The comprehensive gazetteer and bibliography of the medieval castles, fortifications and palaces of England, Wales, the Islands.
The listings
Other Info
Print Page 
Next Record 
Previous Record 
Back to list 

Southampton Castle

Also known as, or recorded in historical documents as;
munitionem Hamptoniae; Hamtune

In the civil parish of Southampton.
In the historic county of Hampshire and the Isle of Wight.
Modern Authority of Southampton; City of.
1974 county of Hampshire.
Medieval County of Hampshire.

OS Map Grid Reference: SU41911141
Latitude 50.90065° Longitude -1.40538°

Southampton Castle has been described as a certain Timber Castle, and also as a certain Masonry Castle.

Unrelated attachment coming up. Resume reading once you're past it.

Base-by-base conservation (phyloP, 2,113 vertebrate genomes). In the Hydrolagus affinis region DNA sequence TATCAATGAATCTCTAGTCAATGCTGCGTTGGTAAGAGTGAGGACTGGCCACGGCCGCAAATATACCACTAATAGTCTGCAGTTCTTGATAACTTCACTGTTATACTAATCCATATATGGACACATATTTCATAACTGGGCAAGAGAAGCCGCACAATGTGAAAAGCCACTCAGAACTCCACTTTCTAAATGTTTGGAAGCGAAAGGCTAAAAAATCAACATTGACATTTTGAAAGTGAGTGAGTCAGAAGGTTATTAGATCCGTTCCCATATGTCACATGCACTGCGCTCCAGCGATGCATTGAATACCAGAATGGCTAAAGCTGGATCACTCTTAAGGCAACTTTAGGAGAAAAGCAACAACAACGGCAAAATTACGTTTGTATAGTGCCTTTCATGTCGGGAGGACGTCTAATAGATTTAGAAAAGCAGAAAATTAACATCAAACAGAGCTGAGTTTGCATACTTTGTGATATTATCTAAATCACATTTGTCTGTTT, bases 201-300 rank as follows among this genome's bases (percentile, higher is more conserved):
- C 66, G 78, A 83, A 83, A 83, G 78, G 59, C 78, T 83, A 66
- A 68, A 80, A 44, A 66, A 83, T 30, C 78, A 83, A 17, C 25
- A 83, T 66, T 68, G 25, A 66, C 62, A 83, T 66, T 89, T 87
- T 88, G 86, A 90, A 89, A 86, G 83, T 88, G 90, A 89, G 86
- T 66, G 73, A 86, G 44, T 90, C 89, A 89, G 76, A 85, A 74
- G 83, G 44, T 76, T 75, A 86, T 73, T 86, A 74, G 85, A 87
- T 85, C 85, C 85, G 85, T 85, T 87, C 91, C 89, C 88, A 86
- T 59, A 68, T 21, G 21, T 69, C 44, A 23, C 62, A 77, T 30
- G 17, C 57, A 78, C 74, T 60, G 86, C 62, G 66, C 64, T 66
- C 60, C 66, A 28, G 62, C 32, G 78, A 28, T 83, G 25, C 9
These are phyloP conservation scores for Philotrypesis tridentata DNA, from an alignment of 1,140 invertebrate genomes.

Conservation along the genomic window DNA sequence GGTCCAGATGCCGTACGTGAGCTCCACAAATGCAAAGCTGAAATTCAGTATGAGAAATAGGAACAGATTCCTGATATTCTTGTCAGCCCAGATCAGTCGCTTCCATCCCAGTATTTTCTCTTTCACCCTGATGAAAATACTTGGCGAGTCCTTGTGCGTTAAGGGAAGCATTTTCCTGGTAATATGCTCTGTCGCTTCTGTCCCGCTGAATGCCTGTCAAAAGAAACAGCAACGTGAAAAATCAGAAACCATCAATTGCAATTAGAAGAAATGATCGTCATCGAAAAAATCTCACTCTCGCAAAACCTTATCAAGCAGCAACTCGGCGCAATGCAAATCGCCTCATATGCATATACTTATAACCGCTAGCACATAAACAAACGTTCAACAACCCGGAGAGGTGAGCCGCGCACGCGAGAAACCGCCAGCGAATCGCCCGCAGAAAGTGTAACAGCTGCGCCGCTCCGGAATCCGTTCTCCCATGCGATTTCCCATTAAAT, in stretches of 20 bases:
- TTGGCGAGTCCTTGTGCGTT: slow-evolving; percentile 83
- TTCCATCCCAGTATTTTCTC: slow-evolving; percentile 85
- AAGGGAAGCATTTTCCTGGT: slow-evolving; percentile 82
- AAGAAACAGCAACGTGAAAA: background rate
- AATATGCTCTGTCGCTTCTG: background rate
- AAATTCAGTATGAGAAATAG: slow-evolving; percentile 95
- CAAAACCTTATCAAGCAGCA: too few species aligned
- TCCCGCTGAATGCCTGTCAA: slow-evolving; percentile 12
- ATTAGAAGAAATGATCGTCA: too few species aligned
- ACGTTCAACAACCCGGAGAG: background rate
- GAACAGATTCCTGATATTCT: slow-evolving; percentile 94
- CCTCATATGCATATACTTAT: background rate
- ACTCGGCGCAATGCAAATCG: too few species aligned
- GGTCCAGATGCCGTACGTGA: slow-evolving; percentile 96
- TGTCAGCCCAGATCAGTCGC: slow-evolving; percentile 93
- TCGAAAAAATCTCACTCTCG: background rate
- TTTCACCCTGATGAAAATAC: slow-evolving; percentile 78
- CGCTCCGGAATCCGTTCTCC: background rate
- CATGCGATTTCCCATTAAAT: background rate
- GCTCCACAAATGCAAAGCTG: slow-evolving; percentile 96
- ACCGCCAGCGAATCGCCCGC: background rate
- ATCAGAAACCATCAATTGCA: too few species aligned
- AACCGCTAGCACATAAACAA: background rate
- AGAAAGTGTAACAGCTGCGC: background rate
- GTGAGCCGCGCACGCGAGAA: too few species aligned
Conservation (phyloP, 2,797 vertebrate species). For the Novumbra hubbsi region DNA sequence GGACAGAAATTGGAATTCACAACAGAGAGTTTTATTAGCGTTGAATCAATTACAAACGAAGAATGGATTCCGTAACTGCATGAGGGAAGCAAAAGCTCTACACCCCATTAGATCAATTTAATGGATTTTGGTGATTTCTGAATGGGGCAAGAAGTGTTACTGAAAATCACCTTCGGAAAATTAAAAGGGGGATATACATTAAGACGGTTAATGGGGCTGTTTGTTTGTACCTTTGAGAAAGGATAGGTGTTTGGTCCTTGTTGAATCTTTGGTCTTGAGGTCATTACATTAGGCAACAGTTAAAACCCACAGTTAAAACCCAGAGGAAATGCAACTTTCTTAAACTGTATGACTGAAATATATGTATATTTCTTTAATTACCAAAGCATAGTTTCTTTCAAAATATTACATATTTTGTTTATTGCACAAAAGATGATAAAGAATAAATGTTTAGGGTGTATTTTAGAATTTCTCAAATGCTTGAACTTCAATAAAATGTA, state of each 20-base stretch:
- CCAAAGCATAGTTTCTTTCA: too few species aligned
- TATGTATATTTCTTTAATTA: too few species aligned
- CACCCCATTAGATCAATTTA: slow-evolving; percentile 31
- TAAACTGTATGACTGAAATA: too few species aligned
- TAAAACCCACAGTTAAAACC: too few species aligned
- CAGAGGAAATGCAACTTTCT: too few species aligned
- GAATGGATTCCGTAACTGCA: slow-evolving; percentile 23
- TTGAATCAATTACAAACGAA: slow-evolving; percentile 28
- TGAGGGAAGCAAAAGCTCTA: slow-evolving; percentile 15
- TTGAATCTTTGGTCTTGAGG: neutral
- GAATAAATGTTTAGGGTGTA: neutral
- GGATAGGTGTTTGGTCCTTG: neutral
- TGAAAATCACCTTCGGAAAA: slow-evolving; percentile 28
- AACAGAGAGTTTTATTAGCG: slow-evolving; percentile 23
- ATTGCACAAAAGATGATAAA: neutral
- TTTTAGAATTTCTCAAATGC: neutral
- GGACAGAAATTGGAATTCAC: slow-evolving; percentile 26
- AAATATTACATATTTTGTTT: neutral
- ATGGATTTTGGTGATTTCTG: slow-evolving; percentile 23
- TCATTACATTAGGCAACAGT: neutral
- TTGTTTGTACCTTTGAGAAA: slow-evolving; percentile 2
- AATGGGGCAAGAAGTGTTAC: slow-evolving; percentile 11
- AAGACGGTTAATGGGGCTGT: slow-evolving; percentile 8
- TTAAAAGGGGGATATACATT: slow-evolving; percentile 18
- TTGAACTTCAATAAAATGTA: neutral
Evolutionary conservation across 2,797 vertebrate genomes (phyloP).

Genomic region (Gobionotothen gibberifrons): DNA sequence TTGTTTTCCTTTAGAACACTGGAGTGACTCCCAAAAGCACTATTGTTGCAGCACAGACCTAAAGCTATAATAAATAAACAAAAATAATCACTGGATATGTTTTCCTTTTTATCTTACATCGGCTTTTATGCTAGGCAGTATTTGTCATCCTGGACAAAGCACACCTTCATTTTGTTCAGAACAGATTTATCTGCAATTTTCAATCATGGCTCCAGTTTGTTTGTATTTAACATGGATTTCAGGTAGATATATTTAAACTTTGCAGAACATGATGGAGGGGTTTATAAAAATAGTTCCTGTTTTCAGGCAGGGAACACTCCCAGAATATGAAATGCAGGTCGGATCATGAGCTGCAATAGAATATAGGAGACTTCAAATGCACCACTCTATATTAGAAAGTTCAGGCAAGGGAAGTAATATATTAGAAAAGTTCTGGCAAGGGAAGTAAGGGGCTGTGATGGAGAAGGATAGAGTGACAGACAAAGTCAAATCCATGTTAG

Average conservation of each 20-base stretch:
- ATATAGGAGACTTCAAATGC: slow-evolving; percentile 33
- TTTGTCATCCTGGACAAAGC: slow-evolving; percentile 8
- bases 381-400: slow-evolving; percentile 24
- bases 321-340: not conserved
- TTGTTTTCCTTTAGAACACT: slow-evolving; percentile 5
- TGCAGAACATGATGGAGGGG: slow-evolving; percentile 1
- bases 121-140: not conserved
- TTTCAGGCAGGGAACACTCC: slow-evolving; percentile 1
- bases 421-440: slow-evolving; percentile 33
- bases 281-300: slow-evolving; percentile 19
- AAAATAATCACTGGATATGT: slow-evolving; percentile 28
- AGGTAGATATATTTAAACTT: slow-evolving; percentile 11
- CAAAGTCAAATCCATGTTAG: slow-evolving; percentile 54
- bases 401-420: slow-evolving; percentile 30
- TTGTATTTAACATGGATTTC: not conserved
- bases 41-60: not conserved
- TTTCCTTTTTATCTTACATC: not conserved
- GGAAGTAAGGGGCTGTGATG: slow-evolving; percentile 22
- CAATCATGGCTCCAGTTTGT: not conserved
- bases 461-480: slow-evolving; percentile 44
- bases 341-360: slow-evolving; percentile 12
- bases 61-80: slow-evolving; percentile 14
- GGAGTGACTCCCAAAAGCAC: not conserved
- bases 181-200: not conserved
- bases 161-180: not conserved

There are masonry ruins/remnants remains.

This site is a scheduled monument protected by law.
This is a Grade 2* listed building protected by law*.


The establishment of a castle at Southampton, soon after the Conquest, probably marked the inception of the Mediaeval town. The earliest castle was a motte (some 200ft. in diameter) surrounded by a deep ditch and probably surmounted by a timber fort and with a defensive bailey, within a palisaded bank and ditch, on its northern side.